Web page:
The recent proposal by the Liberal Democrats in the UK to legalise cannabis in a standardised format follows America’s legalisation accross a few of its states. However, fear of Mary Jane continues due to it’s implications in the causal pathway to psychosis. I recently presented on the strength of this evidence, and whether we have enough data to implicate the substance as being a factor toward the development of psychosis.
Cannabis is comprised of two main chemicals: deltra-tetrahydrocannabinol, or THC for short, and Cannabidiol (CBD). These two compounds are the two main chemical building blocks of the of the cannabis plant, and remarkably important to hold in mind. THC is often described as the ‘active’ compound which produces psychological effects, as well as stimulating your appetite, whereas CBD is implicated in antipsychotic, anxiolytic, and neuroprotective effects.
Most studies which draw a link between cannabis and psychosis fail to distinguish between these two chemicals. So while a given risk is calculated upon these data, samples are often drawn from cultures where cannabis is illegal, and so the risks may be bias due to the prevalent use of ‘Skunk’ in the population. Usually high-THC Skunk is smoked in most high-economically developed areas because because of the high-yield and relatively faster growth times of the plants. Indeed when looking at THC alone, we do see a dose-response relationship between THC concentration and psychotic symptoms.
Alongside this, despite a recent pop publication to the contrary, genetics plays a part in psychological development, and this includes the interaction between cannabis and psychosis. Research has suggested that those who smoke cannabis and develop psychosis may share similar genetic relationships, or indeed genetic markers associated with smoking cannabis may also be associated with genetic risk for developing psychosis. This poses the question as to whether genetic vulnerability in those who develop psychosis are also predisposing them to smoking cannabis? It is quite difficult to separate the two.
This genetic relationship is also confounded by other factors in itself. When we look at cannabis in relation to other causal factors of psychosis, and even other drugs such as tobacco, the risk begins to diminish. Smoking tobacco has begun to show its head in research toward the development of psychotic symptoms, and when adjusting for tobacco use in research, often the risk of psychosis linked with cannabis drops. Alongside tobacco use, various other factors have been suggested to contribute to developing psychosis, and produce confounders in the causal chain, such as Socio Economic Status (SES), childhood trauma, and other drugs use. Indeed, tobacco and alcohol were implicated in exacerbating anxiety and affective symptoms, which have been suggested to drive core symptoms, poor prognosis, and distress in psychosis.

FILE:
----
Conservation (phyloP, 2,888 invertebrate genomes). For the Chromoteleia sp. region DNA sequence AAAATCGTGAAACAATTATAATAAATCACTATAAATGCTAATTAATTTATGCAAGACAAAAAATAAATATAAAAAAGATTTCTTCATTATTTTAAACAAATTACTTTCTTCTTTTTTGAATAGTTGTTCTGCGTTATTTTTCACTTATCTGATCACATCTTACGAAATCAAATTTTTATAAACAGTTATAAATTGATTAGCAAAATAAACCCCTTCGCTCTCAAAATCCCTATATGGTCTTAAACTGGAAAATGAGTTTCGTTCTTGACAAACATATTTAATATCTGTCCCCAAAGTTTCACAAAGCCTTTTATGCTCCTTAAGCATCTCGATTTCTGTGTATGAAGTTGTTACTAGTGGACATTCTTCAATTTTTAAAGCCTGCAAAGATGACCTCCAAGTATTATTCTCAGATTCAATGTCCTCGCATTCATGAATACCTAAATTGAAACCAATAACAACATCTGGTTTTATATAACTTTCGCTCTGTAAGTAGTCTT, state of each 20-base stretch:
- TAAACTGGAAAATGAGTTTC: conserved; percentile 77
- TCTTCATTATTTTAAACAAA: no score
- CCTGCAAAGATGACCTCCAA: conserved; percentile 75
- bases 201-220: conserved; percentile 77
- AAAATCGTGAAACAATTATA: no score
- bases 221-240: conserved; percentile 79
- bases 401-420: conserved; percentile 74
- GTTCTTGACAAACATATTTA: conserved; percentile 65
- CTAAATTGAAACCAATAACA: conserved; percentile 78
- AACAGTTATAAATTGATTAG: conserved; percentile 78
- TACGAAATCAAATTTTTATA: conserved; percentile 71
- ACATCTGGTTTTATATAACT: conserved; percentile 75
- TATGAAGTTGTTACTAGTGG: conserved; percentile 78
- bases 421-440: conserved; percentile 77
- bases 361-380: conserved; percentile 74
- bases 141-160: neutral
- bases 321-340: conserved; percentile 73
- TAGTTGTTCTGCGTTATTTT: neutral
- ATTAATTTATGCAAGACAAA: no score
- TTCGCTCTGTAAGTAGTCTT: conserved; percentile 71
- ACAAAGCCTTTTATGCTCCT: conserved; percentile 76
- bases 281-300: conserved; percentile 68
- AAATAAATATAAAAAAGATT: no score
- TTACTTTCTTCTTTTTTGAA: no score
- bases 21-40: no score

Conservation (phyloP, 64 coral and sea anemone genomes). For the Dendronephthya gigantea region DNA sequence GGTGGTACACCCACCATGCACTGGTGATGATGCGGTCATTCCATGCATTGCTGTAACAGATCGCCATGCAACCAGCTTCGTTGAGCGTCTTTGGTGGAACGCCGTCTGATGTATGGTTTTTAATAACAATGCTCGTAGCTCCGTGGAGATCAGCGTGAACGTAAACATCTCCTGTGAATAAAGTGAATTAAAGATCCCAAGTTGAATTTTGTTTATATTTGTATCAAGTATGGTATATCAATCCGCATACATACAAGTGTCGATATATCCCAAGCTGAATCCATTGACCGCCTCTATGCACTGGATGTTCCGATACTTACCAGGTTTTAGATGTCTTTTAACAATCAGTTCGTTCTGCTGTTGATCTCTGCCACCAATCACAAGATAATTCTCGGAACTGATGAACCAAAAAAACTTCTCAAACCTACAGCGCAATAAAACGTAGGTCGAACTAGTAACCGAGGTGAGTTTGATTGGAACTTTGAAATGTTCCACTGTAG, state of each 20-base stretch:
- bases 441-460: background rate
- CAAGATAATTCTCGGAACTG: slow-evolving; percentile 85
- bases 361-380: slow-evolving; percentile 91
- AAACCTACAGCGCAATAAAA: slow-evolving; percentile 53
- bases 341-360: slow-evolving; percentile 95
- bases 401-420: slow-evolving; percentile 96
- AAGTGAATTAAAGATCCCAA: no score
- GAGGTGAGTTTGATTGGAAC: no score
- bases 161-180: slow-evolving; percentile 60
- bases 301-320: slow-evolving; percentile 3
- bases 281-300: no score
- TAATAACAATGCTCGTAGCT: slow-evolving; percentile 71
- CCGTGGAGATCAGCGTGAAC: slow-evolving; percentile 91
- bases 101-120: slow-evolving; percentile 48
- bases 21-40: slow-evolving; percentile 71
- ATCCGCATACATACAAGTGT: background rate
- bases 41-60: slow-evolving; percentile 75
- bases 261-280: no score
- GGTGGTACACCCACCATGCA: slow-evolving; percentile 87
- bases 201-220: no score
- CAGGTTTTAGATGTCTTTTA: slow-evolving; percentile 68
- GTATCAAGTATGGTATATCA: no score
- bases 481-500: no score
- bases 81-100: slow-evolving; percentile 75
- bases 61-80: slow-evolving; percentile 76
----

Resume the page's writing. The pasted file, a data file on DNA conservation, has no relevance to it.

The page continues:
So does cannabis cause psychosis? Somewhat. But most often in relation to genetic, SES, childhood trauma, smoking, and other drugs use factors. We need to take a bigger picture approach to cannabis and risk of psychosis, however not deny the link between high THC content and symptoms of the condition, as well as multiple other vulnerabilities that may contribute. Taking a look at the Disability Adjusted Living Years (DALYs) as a result of cannabis use in psychosis, the data shows that cannabis plays quite minimal role (0.03% globally). This figure is also adjusted for the increase in population and cannabis use, i.e. the risk has stayed the same, even though the population, and hence usage, has increased. DALYs figures increase slightly in higher economically developed countries, but again, this may be due to the large proportion of high THC skunk in most of the countries included. When compared to other drugs such as Opoids and Alcohol, cannabis accounted for fewer DALYs. This isn’t to say there’s a reason to ignore the link, as 2 million DALYs globally were attributed to cannabis dependence, which is a considerable amount alone. In the context of those it affects negatively, further investigation is required.
Research needs a more refined definition of cannabis, so we know what we’re measuring. Instead of making sweeping statements as to whether one specific thing may be causing psychosis (such as all genetics, or definitely not genetics at all), we must observe the web of vulnerability as a collective model into what may cause this enigmatic condition. Certainly there are no easy, straight forward answers.
What does this mean for public policy? Well, certainly approaching the issue from a scientific angle is remarkably important, as well as being aware about the current link between high THC skunk and psychotic symptoms. As evidence toward the use of CBD for multiple medical and psychological issues increase (notably, alleviating psychotic symptoms), we might look at this enigmatic compound with great potential for therapeutic purposes, as well understanding it’s potential risks.